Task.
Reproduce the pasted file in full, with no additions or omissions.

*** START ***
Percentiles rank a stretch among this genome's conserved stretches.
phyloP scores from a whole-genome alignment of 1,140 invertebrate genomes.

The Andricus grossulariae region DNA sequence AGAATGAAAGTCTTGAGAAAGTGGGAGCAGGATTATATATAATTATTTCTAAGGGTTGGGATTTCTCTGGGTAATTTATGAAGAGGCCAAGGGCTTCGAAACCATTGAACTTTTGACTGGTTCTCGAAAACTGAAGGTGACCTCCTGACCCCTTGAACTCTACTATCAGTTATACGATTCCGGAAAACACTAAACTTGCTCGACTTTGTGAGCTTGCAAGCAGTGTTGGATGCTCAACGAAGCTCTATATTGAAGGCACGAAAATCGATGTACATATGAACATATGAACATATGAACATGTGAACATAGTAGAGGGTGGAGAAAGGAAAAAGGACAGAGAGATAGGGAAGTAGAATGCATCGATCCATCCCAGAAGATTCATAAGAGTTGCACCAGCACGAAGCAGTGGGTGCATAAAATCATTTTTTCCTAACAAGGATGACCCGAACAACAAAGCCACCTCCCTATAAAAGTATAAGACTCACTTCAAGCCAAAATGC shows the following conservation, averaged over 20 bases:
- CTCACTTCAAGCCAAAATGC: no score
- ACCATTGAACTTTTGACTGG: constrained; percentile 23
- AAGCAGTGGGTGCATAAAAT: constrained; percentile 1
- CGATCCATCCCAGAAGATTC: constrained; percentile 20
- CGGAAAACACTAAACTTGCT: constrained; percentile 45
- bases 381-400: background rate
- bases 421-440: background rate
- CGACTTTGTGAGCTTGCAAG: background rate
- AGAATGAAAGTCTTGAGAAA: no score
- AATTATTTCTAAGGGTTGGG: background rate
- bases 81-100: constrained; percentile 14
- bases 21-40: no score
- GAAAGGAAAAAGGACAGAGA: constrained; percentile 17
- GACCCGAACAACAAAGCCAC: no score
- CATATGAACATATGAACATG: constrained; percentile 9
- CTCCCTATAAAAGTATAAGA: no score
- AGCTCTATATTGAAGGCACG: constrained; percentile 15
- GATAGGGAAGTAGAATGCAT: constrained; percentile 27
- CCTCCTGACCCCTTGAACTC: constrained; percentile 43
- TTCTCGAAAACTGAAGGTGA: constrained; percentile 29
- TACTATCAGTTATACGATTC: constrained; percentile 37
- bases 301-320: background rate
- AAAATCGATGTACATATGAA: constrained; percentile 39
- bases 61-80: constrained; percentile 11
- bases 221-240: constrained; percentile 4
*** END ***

Percentiles rank a stretch among this genome's conserved stretches.
phyloP scores from a whole-genome alignment of 1,140 invertebrate genomes.

The Andricus grossulariae region DNA sequence AGAATGAAAGTCTTGAGAAAGTGGGAGCAGGATTATATATAATTATTTCTAAGGGTTGGGATTTCTCTGGGTAATTTATGAAGAGGCCAAGGGCTTCGAAACCATTGAACTTTTGACTGGTTCTCGAAAACTGAAGGTGACCTCCTGACCCCTTGAACTCTACTATCAGTTATACGATTCCGGAAAACACTAAACTTGCTCGACTTTGTGAGCTTGCAAGCAGTGTTGGATGCTCAACGAAGCTCTATATTGAAGGCACGAAAATCGATGTACATATGAACATATGAACATATGAACATGTGAACATAGTAGAGGGTGGAGAAAGGAAAAAGGACAGAGAGATAGGGAAGTAGAATGCATCGATCCATCCCAGAAGATTCATAAGAGTTGCACCAGCACGAAGCAGTGGGTGCATAAAATCATTTTTTCCTAACAAGGATGACCCGAACAACAAAGCCACCTCCCTATAAAAGTATAAGACTCACTTCAAGCCAAAATGC shows the following conservation, averaged over 20 bases:
- CTCACTTCAAGCCAAAATGC: no score
- ACCATTGAACTTTTGACTGG: constrained; percentile 23
- AAGCAGTGGGTGCATAAAAT: constrained; percentile 1
- CGATCCATCCCAGAAGATTC: constrained; percentile 20
- CGGAAAACACTAAACTTGCT: constrained; percentile 45
- bases 381-400: background rate
- bases 421-440: background rate
- CGACTTTGTGAGCTTGCAAG: background rate
- AGAATGAAAGTCTTGAGAAA: no score
- AATTATTTCTAAGGGTTGGG: background rate
- bases 81-100: constrained; percentile 14
- bases 21-40: no score
- GAAAGGAAAAAGGACAGAGA: constrained; percentile 17
- GACCCGAACAACAAAGCCAC: no score
- CATATGAACATATGAACATG: constrained; percentile 9
- CTCCCTATAAAAGTATAAGA: no score
- AGCTCTATATTGAAGGCACG: constrained; percentile 15
- GATAGGGAAGTAGAATGCAT: constrained; percentile 27
- CCTCCTGACCCCTTGAACTC: constrained; percentile 43
- TTCTCGAAAACTGAAGGTGA: constrained; percentile 29
- TACTATCAGTTATACGATTC: constrained; percentile 37
- bases 301-320: background rate
- AAAATCGATGTACATATGAA: constrained; percentile 39
- bases 61-80: constrained; percentile 11
- bases 221-240: constrained; percentile 4